Managing Consultant
Sumin Wang

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Sumin Wang

Sumin Wang joined E3’s distributed energy resources group in 2019, where she helps utilities, developers, system operators, and state agencies solve challenges related to renewables integration. Her work focuses on modeling and analyzing the economics of renewables to achieve carbon reduction goals and improve system resiliency.

Sumin recently earned her Master of Environmental Management degree from Duke University. As an intern with Rocky Mountain Institute, she built an optimization model to identify least-cost electrification strategies for communities in Africa. In summer 2018, as an EDF Climate Corps Fellow in China, she quantified the emissions reduction potential of improving the energy efficiency of household appliances.

Sumin is passionate about decarbonization and enthusiastic about joining a company that unites her interests and education in energy, economics, and the environment. A native of China, she hopes her work will ultimately promote best practices around the world.

On weekends, Sumin enjoys hiking and camping, spending time with friends, and volunteering.

Education: MEM, Duke University; BS, management science and BS, earth sciences, University of California, San Diego


Net Zero Carbon Pathways Study | Omaha Public Power District, 2021

To support the development of its 2021 Integrated Resource Plan (IRP), Omaha Public Power District (OPPD) engaged E3 to perform a comprehensive study on various pathways for OPPD to achieve net zero carbon by 2050. With a goal of net zero carbon emissions by 2050, OPPD sought a study to understand different pathways to achieve their target emissions, reliability, costs, and generation. E3’s study consisted of three primary phases: multi-sector modeling using the E3 PATHWAYS model to develop multiple electricity sector demand forecasts; reliability and resiliency analysis using the E3 RECAP model; and portfolio optimization using the E3 RESOLVE model to develop cost-optimal electricity portfolios that achieved both net-zero carbon and target reliability by 2050. E3 found that OPPD can achieve net zero while balancing affordability and reliability and that all net zero pathways require a cessation of coal generation and reduced use of fossil generation. A mix of new low-carbon resources including renewable energy, energy storage, and community-wide energy efficiency will be required as well as firm capacity resources, which will be needed to maintain resource adequacy.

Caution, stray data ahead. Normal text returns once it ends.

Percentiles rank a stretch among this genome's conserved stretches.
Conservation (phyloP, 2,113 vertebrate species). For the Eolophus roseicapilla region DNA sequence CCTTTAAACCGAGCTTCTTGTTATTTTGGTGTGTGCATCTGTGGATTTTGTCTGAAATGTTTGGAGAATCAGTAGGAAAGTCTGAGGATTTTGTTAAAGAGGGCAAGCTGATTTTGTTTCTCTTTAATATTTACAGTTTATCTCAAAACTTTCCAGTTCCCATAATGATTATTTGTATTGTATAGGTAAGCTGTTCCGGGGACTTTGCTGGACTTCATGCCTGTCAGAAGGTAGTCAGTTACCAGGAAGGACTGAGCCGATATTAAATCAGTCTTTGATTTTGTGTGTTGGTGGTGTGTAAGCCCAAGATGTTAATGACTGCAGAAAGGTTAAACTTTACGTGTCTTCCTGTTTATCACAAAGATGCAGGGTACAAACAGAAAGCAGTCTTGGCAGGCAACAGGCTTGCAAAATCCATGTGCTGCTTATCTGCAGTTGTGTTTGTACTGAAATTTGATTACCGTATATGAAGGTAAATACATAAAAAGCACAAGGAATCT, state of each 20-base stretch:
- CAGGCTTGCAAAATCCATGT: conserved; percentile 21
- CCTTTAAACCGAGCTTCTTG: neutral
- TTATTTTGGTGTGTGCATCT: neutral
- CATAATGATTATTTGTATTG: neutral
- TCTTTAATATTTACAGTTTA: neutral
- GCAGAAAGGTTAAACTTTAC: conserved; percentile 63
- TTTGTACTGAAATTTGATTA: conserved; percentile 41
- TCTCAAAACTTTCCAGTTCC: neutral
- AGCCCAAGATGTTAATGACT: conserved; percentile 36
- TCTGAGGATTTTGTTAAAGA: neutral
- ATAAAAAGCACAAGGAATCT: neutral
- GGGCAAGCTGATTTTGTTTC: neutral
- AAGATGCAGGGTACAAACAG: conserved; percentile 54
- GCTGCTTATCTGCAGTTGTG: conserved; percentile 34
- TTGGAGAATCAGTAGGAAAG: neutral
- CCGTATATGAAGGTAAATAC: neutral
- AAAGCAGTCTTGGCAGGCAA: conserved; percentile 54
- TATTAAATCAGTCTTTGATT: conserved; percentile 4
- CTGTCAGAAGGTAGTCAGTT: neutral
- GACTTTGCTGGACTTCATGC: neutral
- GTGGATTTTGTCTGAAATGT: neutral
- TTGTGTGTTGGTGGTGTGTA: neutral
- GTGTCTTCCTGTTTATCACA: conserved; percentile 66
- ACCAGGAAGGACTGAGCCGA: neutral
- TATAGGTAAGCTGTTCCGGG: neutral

Avoided Cost Model for evaluating DER programs | CPUC, 2004–present

Since 2004, the California Public Utilities Commission (CPUC) has used E3’s Avoided Cost Model (ACM) to estimate the benefits of energy efficiency, distributed generation, energy storage, and other distributed energy resources (DERs). The ACM has evolved along with energy markets and policy in the West, and it currently projects avoided costs for energy, losses, generation capacity, ancillary services, subtransmission and distribution capacity, renewable portfolio standard purchases, carbon allowances, and other air permit costs. The 30-year hourly forecast is differentiated across California’s 16 climate zones. Since 2019, E3 has provided ongoing support to refine the CPUC’s cost-effectiveness framework for distributed energy resources, expanding the applications of the Avoided Cost Calculator to include the cost-effectiveness of California’s entire DER portfolio.

The CPUC approves over $1 billion in annual funding for DERs using these avoided costs for its cost-effectiveness tests. The ACM is suitable for stakeholder processes and contentious regulatory proceedings because it uses robust methods and publicly available input data. E3 also allows the download of the ACM so that all stakeholders can audit any of the calculations.